If all you know about sesame seeds is from eating sesame seed hamburger buns, then you’re missing out. Sesame plant seeds have numerous uses far beyond that burger. So what else can you do with sesame seeds? Read on to find out how to use sesame seeds at home and what sesame is used for around the world.
About Sesame Plant Seeds
Sesame plant seeds (Sesamum indicum) have been cultivated by ancient cultures for 4,000 years. Many cultures utilized sesame seeds from Egypt to India to China. what is sesame used for? The seeds may be used as is, toasted, or pressed for their prized sesame oil and come in colors from white to black and red to yellow. They have a distinct nutty flavor that’s packed with protein, calcium, antioxidants, dietary fiber, and monounsaturated fatty oils called oleics, which have been shown to lower LDL or “bad” cholesterol.
How to Use Sesame Plant Seeds
What to do with sesame seeds? Lots! There are a number of sesame plant uses, from dredging chicken to adding to salads, dressings, or marinades; adding to sweet treats, and sesame seeds can even be made into a milk substitute rather like almond milk. Sesame seeds are used for so many things; it would be hard to list them all. If you’ve had hummus, then you’ve eaten sesame seeds. Hummus is made with tahini, ground sesame seeds, and is an essential ingredient in not only hummus but baba ghanoush. How about sesame bagels? Many Asian cuisines sprinkle dishes with the seeds and/or use sesame oil in their cooking. The simple ingredients of sesame and honey (sometimes peanuts are added) combine in a perfect harmony to form the Greek candy bar Pasteli. Another sweet treat, this time hailing from the Middle East and surrounding regions, is Halvah, a kind of soft, fudge-like candy that is made from ground sesame seeds and can only be described as scrumptious. Sesame seeds have been cultivated for so long that their use is embedded in a multitude of cuisines, which means that the sesame seed novice is sure to find at least one, if not several, favorite uses for sesame seeds in the kitchen.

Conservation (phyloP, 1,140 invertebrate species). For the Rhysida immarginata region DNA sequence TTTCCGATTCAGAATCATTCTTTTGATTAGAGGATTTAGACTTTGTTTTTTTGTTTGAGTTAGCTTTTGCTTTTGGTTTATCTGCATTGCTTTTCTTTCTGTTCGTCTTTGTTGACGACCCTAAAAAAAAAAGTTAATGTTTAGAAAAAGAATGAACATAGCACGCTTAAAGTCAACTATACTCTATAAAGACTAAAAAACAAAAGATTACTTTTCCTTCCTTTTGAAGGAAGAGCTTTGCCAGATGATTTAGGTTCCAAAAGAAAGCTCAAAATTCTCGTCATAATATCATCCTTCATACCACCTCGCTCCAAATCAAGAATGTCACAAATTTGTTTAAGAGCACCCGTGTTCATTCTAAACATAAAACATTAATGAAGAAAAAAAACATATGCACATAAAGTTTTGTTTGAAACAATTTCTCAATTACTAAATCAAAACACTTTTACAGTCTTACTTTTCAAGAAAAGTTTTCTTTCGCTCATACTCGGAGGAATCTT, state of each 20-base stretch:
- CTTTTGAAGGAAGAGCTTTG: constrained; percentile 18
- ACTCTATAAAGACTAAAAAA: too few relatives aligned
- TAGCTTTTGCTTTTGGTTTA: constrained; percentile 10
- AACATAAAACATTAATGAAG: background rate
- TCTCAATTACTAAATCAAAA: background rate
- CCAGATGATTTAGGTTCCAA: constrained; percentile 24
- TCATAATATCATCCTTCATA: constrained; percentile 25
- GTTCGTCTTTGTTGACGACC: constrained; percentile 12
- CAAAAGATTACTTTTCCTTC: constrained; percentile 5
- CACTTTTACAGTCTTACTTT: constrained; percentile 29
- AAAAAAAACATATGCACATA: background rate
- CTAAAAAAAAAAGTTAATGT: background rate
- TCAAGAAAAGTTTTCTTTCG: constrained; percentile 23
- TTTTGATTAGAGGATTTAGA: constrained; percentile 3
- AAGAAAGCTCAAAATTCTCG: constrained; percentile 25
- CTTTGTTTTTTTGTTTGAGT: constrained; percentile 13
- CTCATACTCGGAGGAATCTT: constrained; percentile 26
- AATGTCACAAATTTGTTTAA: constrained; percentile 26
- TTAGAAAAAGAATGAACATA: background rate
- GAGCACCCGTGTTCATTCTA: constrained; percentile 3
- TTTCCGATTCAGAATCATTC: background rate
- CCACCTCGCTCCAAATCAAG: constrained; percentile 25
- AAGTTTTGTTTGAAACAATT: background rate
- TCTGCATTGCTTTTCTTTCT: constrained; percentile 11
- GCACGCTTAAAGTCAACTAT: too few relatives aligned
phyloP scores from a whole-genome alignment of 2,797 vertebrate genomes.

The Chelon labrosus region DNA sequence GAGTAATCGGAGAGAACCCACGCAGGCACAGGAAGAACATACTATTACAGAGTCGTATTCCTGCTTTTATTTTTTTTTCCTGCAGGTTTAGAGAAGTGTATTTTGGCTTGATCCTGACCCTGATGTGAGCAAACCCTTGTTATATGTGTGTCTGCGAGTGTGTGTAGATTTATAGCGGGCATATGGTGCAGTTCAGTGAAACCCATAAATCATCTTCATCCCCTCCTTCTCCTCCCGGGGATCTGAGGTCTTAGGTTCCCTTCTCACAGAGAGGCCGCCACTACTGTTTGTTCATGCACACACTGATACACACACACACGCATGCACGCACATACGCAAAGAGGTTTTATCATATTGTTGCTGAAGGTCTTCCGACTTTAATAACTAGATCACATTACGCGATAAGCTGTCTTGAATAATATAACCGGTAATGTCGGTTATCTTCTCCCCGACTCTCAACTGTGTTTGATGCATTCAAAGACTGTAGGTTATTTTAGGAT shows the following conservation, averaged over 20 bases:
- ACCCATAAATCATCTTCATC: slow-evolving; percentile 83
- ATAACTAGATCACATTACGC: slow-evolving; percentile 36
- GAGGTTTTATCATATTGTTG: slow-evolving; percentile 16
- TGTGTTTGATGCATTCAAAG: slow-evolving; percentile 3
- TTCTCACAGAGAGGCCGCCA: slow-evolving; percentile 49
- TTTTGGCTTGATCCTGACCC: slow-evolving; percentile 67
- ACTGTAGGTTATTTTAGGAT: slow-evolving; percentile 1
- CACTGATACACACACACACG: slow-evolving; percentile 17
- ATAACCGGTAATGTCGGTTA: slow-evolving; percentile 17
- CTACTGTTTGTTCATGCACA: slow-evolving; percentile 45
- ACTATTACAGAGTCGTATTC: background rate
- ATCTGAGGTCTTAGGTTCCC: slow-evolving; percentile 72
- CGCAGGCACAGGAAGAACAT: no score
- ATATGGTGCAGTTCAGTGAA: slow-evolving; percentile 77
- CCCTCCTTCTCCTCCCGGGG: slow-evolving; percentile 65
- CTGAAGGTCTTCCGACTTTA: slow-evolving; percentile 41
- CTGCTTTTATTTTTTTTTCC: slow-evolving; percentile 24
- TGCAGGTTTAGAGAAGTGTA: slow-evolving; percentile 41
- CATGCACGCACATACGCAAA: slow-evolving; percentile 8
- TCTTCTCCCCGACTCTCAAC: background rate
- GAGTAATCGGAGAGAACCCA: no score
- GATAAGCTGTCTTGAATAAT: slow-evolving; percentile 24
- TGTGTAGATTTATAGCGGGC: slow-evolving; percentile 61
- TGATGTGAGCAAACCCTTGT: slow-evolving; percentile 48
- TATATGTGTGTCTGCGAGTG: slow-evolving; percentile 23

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Amy Grant has been gardening for 30 years and writing for 15. A professional chef and caterer, Amy's area of expertise is culinary gardening.
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